Israel-Morocco Pact Brings Western Sahara Dispute Back Into Focus

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Morocco agreed on Dec. 10 to resume formal diplomatic relations with Israel, joining the United Arab Emirates, Bahrain, and Sudan as the fourth Arab country to do so in recent months at Washington’s urging.

The Morocco-Israel warming is another positive development for the cause of peace between Israel and the Arab states.

Morocco can benefit from trade and other economic engagements with Israel, the Middle East’s most vibrant and sophisticated economy, and the two can cooperate on counterterrorism issues of mutual concern.

The Israeli state’s legitimacy is further affirmed by Moroccan recognition, and the deal will boost Arab-Israeli unity against Iran.

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In exchange for Morocco’s shift on Israel, the U.S. recognized Rabat’s sovereignty over the disputed Western Sahara region, a former Spanish colony claimed by Morocco as part of its pre-colonial territory.

The International Court of Justice in 1975 rejected that claim in a nonbinding decision that held that the pre-colonial ties between the two entities did not constitute sovereignty.


The Moroccans responded to the decision by organizing the Green March of hundreds of thousands of Moroccans into the Western Sahara.

The Spanish fully withdrew shortly thereafter, and the Polisario Front—an armed group supported primarily by neighboring Algeria, but also previously by Cuba, the then-USSR, and Libya—led a sharp insurgency against the Moroccans that ground on for well over a decade.

The U.N. mediated a cease-fire in 1991 that largely ended the fighting, but a series of negotiations since then have failed to resolve the outstanding issues due to episodic intransigence on both sides.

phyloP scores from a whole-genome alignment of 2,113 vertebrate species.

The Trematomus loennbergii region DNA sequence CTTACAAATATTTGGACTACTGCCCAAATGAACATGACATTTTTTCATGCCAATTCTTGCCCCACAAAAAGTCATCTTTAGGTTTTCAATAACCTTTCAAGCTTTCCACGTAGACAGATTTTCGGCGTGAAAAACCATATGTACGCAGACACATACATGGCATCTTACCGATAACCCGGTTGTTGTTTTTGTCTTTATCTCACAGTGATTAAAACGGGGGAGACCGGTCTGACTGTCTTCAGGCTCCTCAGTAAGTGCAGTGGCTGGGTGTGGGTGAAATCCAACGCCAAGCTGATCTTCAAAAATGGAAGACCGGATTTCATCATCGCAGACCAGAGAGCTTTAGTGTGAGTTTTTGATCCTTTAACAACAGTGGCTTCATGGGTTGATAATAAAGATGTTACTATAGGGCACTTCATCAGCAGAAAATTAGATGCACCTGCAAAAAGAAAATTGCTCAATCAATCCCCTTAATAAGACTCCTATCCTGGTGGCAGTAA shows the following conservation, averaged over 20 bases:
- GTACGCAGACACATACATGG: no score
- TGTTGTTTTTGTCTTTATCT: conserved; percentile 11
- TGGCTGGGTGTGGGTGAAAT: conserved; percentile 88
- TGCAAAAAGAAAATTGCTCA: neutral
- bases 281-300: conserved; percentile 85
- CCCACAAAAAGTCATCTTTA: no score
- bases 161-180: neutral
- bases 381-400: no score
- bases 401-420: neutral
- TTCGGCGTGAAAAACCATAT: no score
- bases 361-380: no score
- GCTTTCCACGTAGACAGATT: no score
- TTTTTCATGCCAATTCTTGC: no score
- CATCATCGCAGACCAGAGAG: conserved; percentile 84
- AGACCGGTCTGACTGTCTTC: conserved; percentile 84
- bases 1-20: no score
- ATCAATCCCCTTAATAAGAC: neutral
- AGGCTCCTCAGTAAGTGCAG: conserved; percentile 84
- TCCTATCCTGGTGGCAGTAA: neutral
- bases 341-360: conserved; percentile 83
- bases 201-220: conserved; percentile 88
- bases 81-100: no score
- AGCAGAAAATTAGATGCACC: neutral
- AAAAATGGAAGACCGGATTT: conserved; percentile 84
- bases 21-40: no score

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The two sides today are physically separated by a Moroccan-built berm that runs the length of the territory. It separates the Polisario-controlled east, which the Polisario declared the Sahrawi Arab Democratic Republic—currently recognized by the African Union and about 50 countries (down from a high of about 80)—while Morocco controls the western side.

Since 2007, the U.S. has supported as “serious, realistic, and credible” Moroccan plan that would grant Western Sahara autonomy while affirming Rabat’s sovereignty. A bipartisan group of 233 members of the U.S. House of Representatives publicly supported the autonomy plan in 2009, as did a bipartisan group of 54 U.S. senators in 2010.

President Donald Trump’s recognition of Moroccan sovereignty has caused a furor, in part perhaps because of the confusing way Washington and the U.N. have tried to walk a tightrope on the contentious issue.

The U.S. State Department favors the Moroccan autonomy proposal as a worthwhile, potential option for resolving the conflict. Yet that position does not preclude the possibility that the U.S. would support an independence referendum if it could be achieved in a “peaceful, sustainable, mutually agreed-upon” manner.